The Bridge


We are told never to cross a bridge until we come to it, but this world is owned by men who have ‘crossed bridges’ in their imagination far ahead of the crowd. – Unknown

I recently got a new Cannondale bike. Since I am new to riding this type of bike, a road bike, I wanted to test it out in a safe environment that was not too congested and where I could land softly if I were to “crash and burn.” So, my new bike and I headed east to the Shelby Bottoms Greenway. This beautiful greenway is tucked away along side the banks of the Cumberland River.

I set out to ride 10 miles, and was close to the half way point (3.75 miles to be exact) when I approached this very large bridge.

Bridge 2The Cumberland River Pedestrian Bridge serves as a connection point, a thoroughfare that connects Shelby Bottoms Greenway to Two Rivers Park – a park off of Briley Parkway near Opryland Hotel. This public bridge links 22 miles of walking and bike trails. For without this bridge, people and neighborhoods could not “connect” and enjoy the trails as they were created for.

I made my way to the top of the bridge, which was a journey in itself, and stopped to take in the sights, and most importantly, catch my breath. The view was breathtaking and the wind blowing off the peaceful Cumberland River provided me relief from the heat. I wanted to stop time for a brief moment.

Bridge 4As I stood there, absorbing all the beauty surrounding me, I starting thinking about what qualities it would take for me to be more like a bridge. I want to be a vessel that helps people connect to new ideas, people, and experiences. I want to help people “cross over” into new territory such as healing, freedom, and love.

Bridge 5In order to be a bridge, I have to be transparent, real, and “open” to connect with others not quite like me. I also have to be firm and resilient. Those who cross paths with me may resist my ideas or actions. They may not freely engage with me.

I cannot be like others, either. I have to be my true authentic self. They may not share in the same experiences that have shaped and molded me into the person I am today and the experiences that are needed to help others. I need to stick true to my own path. Also, I need to find my voice and my platform. I can no longer sit back and bury my words out of fear of how others will perceive them.

Bridges are meant to be crossed and provide connection, no matter if others don’t walk similar paths.

I rode my bike again this past Saturday and actually rode the entire length of the bridge. I really had no idea where I was going, but I decided to trust the path that the bridge had given me. It turns out, I was on the other side of Briley Parkway, the place where the giant water parks sits on Exit 10. I know this place well. I’ve driven by it many, many times over the course of living in Nashville, Tennessee.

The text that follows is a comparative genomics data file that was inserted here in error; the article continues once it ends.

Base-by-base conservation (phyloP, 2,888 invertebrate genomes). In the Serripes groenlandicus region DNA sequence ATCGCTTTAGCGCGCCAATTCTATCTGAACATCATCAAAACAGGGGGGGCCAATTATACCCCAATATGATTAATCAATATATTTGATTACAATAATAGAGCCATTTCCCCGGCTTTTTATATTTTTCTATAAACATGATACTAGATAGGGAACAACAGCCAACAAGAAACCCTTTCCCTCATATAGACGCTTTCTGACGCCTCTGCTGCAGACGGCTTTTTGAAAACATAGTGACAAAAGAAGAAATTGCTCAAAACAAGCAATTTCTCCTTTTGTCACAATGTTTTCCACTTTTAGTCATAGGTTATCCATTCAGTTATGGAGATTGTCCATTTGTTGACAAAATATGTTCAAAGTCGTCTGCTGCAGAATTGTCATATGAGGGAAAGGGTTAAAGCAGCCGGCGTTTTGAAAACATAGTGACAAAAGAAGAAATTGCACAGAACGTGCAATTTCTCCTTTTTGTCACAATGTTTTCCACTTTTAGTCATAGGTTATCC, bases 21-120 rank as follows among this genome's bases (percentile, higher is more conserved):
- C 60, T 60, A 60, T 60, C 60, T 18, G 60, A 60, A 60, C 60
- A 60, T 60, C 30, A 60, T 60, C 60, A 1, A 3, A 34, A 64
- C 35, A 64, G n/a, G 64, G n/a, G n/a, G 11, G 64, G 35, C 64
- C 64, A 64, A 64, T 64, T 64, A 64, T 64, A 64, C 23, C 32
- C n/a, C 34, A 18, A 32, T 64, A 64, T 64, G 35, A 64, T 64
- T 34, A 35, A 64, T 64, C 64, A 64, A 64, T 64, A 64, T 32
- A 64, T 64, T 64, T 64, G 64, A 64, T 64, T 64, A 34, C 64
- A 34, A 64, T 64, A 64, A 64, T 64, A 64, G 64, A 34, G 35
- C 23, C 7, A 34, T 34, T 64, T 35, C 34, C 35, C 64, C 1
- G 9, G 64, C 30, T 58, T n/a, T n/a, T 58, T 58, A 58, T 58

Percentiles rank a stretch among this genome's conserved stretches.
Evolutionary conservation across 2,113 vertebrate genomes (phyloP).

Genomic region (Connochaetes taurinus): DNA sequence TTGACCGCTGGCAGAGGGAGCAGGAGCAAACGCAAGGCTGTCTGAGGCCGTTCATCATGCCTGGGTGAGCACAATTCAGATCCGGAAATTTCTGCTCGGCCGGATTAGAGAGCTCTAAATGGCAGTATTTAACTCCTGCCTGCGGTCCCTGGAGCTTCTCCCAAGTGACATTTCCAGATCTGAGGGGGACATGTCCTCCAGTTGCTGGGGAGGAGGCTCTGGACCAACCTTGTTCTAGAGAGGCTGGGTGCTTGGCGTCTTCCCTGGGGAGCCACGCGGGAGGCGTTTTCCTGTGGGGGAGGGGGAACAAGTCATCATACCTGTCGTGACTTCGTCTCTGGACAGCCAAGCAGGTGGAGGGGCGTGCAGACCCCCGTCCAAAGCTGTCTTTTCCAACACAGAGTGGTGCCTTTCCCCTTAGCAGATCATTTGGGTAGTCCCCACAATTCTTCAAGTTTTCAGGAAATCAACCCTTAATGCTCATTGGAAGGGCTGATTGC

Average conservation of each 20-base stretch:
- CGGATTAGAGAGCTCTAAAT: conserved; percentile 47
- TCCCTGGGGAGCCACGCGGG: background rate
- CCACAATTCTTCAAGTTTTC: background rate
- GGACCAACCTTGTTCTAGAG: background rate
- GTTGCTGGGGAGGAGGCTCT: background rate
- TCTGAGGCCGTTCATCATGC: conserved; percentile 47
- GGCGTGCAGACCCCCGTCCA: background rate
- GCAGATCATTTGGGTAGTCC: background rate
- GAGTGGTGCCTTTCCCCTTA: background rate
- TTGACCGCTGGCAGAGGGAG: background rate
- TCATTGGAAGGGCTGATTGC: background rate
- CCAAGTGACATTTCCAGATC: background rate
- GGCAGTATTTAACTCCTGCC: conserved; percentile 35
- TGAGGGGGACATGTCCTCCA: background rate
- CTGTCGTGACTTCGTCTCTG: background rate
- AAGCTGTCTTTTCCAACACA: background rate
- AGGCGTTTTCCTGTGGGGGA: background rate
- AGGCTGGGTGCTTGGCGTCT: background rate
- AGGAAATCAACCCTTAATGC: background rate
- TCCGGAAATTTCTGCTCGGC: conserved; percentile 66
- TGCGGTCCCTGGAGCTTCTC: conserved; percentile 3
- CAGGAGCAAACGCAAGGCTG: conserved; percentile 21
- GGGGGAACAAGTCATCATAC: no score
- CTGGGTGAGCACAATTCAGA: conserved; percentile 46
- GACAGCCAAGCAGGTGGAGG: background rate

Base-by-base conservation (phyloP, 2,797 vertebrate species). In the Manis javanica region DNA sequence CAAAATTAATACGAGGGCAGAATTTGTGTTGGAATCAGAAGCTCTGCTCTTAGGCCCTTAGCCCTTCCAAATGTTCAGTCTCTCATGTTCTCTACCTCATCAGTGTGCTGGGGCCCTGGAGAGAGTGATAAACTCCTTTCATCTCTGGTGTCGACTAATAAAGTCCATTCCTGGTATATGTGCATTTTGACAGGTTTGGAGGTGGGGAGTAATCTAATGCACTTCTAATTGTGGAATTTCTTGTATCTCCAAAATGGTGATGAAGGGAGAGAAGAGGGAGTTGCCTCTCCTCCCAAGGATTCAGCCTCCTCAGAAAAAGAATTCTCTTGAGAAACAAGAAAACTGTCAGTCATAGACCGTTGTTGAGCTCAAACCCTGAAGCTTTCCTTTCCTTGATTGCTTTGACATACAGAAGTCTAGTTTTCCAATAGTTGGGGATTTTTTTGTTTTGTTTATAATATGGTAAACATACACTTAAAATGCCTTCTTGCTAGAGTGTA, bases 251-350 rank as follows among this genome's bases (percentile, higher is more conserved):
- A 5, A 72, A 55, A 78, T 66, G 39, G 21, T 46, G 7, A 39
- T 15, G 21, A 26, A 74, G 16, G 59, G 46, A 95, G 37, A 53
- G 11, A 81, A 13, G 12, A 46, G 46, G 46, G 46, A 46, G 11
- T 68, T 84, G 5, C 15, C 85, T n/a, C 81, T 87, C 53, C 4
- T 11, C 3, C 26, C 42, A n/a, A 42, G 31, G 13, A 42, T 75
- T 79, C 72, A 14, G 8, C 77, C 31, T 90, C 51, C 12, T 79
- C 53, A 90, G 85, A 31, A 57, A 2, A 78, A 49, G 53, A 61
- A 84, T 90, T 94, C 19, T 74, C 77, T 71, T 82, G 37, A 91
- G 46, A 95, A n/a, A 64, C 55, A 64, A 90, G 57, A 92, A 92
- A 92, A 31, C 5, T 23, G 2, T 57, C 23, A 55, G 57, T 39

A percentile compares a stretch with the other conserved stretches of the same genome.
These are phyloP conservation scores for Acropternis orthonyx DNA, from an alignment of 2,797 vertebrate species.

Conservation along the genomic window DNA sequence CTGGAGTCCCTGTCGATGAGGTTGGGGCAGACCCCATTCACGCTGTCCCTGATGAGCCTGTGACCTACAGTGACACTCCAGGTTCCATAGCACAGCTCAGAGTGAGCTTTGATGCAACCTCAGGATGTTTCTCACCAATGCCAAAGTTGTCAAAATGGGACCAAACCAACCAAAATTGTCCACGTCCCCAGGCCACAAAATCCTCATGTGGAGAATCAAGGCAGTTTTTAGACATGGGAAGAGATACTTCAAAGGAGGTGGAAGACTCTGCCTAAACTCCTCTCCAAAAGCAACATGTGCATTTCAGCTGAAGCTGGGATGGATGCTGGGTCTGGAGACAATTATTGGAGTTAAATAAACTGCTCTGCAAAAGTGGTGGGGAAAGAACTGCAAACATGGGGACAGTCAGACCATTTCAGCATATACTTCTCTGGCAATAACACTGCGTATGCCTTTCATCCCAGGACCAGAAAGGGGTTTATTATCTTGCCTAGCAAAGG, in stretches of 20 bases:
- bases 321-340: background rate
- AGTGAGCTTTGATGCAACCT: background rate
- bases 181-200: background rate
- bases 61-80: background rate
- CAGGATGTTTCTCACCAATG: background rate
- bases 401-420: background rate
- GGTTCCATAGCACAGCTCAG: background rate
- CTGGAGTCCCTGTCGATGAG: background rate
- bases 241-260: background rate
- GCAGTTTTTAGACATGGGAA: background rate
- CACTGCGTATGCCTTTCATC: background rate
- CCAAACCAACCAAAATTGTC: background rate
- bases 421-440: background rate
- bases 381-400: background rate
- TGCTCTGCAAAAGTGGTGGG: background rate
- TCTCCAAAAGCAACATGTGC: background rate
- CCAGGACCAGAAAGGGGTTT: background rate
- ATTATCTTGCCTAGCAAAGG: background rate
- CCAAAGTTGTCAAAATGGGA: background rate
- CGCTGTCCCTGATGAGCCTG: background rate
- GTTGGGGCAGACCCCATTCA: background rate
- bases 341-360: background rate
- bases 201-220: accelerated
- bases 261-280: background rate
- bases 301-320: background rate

It turns out this place was not so scary. It was just another beautiful park filled with new trails to explore, new people to engage with, and new beauty to absorb. All that was needed to get to this new place and experience, was the courage and the desire to cross this one bridge.

Maybe your purpose is to not be a bridge, but to simply cross one. Maybe like me, you have stood on the banks admiring the view, but never found the guts to cross over. Connection is scary, it is risky, but it is vital for us to live enriched lives.

There is a great big world waiting to connect with you, your ideas, your experiences, and most importantly, your heart. Don’t let fear of the unknown stand in the way of you experiencing something truly amazing. Don’t deny yourself of what you were created for – connection.




The Road to Love


Your task is not to seek for love, but merely to seek and find all the barriers within yourself that you have built against it. – Jalal ad-Din Rumi

The sweltering outdoor conditions in middle Tennessee is an indication that we are approaching the second season of the year. Time is racing by, too fast in my opinion. Like everyone else, I have big plans for 2013. I don’t want the year to quickly pass by and I have not accomplished any of my goals.

I set my sights high, but I believe they are in reach. I want to be love and I want to fall in love as captured in my One Word Resolution. I’ve been exercising love at every chance and proud to say that I did not fall victim to New Year’s resolution statistics – abandoning my resolution after a month.